Corticosteroids can cause stomach and intestinal disorders, increasing the risk of effects such as heartburn, gastritis, gastroesophageal reflux, or gastrointestinal bleeding, especially when taken together with non-steroidal anti-inflammatory drugs such as ibuprofen, acetylsalicylic acid, or naproxen, for example.
In addition, corticosteroids can also cause side effects in other organs related to the gastrointestinal system and can increase the risk of developing pancreatitis or fatty liver.
People who take at least 20 mg a day of prednisone have a higher risk of developing infections, since treatment with these drugs weakens the immune system, making the body more susceptible to infections by fungi, bacteria, viruses, or parasites, which can generate serious conditions.
The use of corticosteroids can cause changes in the eyes, increasing the risk of developing cataracts in both eyes or increasing intraocular pressure, which increases, in certain cases, the risk of glaucoma, especially in people who have a family history of this disease.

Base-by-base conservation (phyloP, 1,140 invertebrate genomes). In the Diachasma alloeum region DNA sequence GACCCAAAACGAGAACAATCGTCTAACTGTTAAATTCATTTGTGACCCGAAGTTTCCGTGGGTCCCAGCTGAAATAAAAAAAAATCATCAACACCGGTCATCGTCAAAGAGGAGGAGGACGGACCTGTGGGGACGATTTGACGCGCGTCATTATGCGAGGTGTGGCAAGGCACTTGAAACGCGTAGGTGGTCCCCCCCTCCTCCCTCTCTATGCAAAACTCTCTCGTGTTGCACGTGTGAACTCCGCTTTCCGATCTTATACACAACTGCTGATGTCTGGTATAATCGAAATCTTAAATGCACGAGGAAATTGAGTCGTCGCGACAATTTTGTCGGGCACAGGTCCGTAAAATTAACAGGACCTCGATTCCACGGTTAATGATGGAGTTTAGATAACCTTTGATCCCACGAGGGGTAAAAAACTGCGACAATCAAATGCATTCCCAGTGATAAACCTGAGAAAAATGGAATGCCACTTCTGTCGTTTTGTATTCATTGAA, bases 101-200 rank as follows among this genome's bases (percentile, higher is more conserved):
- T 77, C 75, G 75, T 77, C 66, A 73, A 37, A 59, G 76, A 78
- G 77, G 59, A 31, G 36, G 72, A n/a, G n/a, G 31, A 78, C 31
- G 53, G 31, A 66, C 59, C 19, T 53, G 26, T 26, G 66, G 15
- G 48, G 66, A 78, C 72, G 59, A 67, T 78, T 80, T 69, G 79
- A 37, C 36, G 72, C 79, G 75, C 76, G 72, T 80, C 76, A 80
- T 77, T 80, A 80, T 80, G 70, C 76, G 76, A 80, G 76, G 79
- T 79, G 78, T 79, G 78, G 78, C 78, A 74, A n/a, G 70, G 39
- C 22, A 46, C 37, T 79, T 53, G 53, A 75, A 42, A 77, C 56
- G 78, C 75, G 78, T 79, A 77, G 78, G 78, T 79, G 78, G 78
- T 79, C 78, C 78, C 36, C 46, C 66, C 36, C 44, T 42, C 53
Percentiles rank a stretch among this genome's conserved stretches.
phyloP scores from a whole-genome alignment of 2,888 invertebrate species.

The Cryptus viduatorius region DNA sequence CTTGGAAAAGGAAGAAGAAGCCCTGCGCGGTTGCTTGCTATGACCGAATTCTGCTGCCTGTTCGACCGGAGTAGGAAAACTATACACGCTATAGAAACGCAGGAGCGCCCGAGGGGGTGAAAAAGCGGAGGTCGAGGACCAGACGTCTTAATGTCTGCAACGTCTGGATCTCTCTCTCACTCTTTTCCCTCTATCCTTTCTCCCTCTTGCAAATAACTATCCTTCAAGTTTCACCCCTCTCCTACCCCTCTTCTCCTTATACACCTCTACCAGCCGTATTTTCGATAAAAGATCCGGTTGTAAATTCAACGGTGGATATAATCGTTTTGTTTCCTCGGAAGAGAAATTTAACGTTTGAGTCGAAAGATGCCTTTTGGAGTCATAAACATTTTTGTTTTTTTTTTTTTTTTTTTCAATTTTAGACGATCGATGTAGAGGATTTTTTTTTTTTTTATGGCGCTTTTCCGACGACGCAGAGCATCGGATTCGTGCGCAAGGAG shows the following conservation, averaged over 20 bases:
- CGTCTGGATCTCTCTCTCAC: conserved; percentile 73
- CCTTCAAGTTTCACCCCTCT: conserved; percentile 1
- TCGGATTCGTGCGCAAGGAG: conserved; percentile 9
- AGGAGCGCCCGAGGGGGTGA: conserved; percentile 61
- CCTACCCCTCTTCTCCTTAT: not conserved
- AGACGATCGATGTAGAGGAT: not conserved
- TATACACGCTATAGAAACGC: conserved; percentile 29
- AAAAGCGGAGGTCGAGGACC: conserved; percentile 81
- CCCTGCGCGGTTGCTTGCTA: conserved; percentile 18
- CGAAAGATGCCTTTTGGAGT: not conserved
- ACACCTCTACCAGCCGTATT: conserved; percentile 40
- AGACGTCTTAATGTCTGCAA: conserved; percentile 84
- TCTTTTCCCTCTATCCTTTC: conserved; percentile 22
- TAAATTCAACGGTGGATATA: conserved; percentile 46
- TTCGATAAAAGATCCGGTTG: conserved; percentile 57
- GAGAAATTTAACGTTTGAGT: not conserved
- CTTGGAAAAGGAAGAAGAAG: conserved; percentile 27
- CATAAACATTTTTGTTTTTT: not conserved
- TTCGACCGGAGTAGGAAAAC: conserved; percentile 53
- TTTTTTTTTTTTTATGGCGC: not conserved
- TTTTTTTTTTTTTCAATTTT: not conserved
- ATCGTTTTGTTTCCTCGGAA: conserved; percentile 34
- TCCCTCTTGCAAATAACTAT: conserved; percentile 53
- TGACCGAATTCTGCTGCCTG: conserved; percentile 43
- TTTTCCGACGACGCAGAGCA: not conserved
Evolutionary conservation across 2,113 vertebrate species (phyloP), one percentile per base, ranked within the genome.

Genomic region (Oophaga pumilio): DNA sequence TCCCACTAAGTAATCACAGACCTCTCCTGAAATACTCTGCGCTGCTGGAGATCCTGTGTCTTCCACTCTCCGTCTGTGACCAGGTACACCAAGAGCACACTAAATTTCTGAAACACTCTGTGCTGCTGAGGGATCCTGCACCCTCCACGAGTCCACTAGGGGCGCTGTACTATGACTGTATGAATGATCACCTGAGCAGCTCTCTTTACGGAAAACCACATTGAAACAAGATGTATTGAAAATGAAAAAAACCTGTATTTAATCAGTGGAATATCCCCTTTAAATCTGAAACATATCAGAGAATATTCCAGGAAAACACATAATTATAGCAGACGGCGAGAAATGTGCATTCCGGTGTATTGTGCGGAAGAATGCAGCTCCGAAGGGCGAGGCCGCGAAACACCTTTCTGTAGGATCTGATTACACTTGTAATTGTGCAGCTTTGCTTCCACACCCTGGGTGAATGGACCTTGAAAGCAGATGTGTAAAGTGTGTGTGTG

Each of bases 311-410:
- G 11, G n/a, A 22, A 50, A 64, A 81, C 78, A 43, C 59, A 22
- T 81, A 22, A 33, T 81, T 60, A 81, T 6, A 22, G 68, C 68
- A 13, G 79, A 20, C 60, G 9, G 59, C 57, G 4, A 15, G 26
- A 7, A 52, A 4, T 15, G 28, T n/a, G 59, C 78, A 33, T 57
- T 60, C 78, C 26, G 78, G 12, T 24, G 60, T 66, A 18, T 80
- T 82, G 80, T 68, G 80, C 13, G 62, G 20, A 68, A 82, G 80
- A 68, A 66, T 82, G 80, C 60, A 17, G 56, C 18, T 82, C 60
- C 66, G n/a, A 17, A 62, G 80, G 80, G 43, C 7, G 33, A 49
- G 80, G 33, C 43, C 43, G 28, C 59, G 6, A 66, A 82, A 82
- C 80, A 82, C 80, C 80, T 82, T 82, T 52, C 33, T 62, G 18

Also, corticosteroids can cause difficulty seeing or blurred vision, which is why it is recommended to perform an exam to evaluate the health of the eyes and eye pressure regularly while the person is under treatment with these medications.
Corticosteroids can cause mood and sleep disturbances such as irritability, anxiety, euphoria, difficulty sleeping, or insomnia, and, on certain occasions, depression, memory loss, or decreased concentration can also occur.
In addition, treatment with prednisone doses above 20 mg per day, given for a long period, can cause psychosis.
Corticosteroids should not be used in pregnancy unless the doctor recommends it after evaluating the relationship between the risks and benefits of the drug.
In the first 3 months of gestation, there is a greater chance that the baby will develop changes in the mouth, such as a cleft palate, that there will be a premature delivery or that the baby will be born with a low weight.
The use of corticosteroids in babies and children can cause a delay in growth or osteoporosis, due to the decrease in the absorption of calcium in the intestine, in addition to the development of cataracts and the increase in the number of hairs in the body, especially in arms, legs and back